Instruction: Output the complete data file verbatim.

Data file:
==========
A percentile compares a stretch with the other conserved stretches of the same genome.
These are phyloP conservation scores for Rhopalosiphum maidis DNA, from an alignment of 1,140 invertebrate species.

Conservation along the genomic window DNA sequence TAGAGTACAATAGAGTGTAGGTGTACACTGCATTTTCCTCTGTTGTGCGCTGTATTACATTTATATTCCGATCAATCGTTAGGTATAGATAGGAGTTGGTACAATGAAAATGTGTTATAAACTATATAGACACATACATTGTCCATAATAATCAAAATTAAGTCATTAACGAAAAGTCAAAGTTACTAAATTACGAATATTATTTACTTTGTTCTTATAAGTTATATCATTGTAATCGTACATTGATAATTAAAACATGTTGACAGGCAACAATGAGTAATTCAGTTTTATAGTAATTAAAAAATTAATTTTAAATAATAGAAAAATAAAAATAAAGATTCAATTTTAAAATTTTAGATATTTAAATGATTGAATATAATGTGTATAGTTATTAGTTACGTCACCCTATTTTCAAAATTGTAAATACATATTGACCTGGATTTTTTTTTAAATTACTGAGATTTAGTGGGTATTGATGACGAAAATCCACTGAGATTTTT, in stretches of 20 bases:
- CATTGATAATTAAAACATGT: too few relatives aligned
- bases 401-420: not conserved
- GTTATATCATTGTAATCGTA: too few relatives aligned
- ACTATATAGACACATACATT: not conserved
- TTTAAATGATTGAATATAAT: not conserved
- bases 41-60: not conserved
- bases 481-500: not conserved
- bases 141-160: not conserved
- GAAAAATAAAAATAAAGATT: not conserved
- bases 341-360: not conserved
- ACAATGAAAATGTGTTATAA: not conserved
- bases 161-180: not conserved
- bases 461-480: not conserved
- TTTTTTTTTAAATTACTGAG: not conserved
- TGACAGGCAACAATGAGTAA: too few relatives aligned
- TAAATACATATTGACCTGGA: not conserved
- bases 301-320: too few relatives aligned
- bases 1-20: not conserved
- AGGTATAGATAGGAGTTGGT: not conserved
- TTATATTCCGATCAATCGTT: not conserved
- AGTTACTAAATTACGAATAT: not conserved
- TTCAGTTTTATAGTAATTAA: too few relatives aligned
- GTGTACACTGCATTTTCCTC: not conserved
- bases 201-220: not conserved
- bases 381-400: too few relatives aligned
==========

A percentile compares a stretch with the other conserved stretches of the same genome.
These are phyloP conservation scores for Rhopalosiphum maidis DNA, from an alignment of 1,140 invertebrate species.

Conservation along the genomic window DNA sequence TAGAGTACAATAGAGTGTAGGTGTACACTGCATTTTCCTCTGTTGTGCGCTGTATTACATTTATATTCCGATCAATCGTTAGGTATAGATAGGAGTTGGTACAATGAAAATGTGTTATAAACTATATAGACACATACATTGTCCATAATAATCAAAATTAAGTCATTAACGAAAAGTCAAAGTTACTAAATTACGAATATTATTTACTTTGTTCTTATAAGTTATATCATTGTAATCGTACATTGATAATTAAAACATGTTGACAGGCAACAATGAGTAATTCAGTTTTATAGTAATTAAAAAATTAATTTTAAATAATAGAAAAATAAAAATAAAGATTCAATTTTAAAATTTTAGATATTTAAATGATTGAATATAATGTGTATAGTTATTAGTTACGTCACCCTATTTTCAAAATTGTAAATACATATTGACCTGGATTTTTTTTTAAATTACTGAGATTTAGTGGGTATTGATGACGAAAATCCACTGAGATTTTT, in stretches of 20 bases:
- CATTGATAATTAAAACATGT: too few relatives aligned
- bases 401-420: not conserved
- GTTATATCATTGTAATCGTA: too few relatives aligned
- ACTATATAGACACATACATT: not conserved
- TTTAAATGATTGAATATAAT: not conserved
- bases 41-60: not conserved
- bases 481-500: not conserved
- bases 141-160: not conserved
- GAAAAATAAAAATAAAGATT: not conserved
- bases 341-360: not conserved
- ACAATGAAAATGTGTTATAA: not conserved
- bases 161-180: not conserved
- bases 461-480: not conserved
- TTTTTTTTTAAATTACTGAG: not conserved
- TGACAGGCAACAATGAGTAA: too few relatives aligned
- TAAATACATATTGACCTGGA: not conserved
- bases 301-320: too few relatives aligned
- bases 1-20: not conserved
- AGGTATAGATAGGAGTTGGT: not conserved
- TTATATTCCGATCAATCGTT: not conserved
- AGTTACTAAATTACGAATAT: not conserved
- TTCAGTTTTATAGTAATTAA: too few relatives aligned
- GTGTACACTGCATTTTCCTC: not conserved
- bases 201-220: not conserved
- bases 381-400: too few relatives aligned